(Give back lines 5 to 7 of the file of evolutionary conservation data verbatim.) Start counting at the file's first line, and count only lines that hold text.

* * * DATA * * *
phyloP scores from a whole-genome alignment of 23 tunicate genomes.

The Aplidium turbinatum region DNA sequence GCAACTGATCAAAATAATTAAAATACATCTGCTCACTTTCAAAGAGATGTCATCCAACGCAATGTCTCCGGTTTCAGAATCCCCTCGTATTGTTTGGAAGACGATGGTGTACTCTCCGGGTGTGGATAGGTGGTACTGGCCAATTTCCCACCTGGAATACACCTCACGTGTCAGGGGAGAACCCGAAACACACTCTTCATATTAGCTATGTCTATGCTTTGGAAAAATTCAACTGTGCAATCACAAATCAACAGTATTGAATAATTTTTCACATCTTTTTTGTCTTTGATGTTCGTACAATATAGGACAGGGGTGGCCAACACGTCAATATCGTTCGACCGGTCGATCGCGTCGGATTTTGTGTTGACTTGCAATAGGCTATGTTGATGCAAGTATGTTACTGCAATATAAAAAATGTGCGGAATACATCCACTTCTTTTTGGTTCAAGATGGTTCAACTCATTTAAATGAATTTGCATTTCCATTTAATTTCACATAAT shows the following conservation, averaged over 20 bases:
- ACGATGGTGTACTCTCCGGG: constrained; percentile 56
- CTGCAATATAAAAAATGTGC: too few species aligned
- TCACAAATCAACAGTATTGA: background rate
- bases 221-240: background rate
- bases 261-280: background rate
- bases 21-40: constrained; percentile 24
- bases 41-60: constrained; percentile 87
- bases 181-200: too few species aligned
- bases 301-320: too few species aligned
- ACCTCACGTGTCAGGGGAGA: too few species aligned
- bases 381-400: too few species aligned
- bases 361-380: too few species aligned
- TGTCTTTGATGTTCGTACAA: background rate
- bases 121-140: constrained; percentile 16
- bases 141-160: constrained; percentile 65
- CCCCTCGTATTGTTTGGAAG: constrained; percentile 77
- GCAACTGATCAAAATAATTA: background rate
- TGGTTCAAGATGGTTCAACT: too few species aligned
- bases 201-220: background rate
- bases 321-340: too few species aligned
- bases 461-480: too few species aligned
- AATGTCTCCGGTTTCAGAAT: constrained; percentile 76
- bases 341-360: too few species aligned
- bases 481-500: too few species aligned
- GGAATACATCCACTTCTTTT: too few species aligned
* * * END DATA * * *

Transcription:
- TCACAAATCAACAGTATTGA: background rate
- bases 221-240: background rate
- bases 261-280: background rate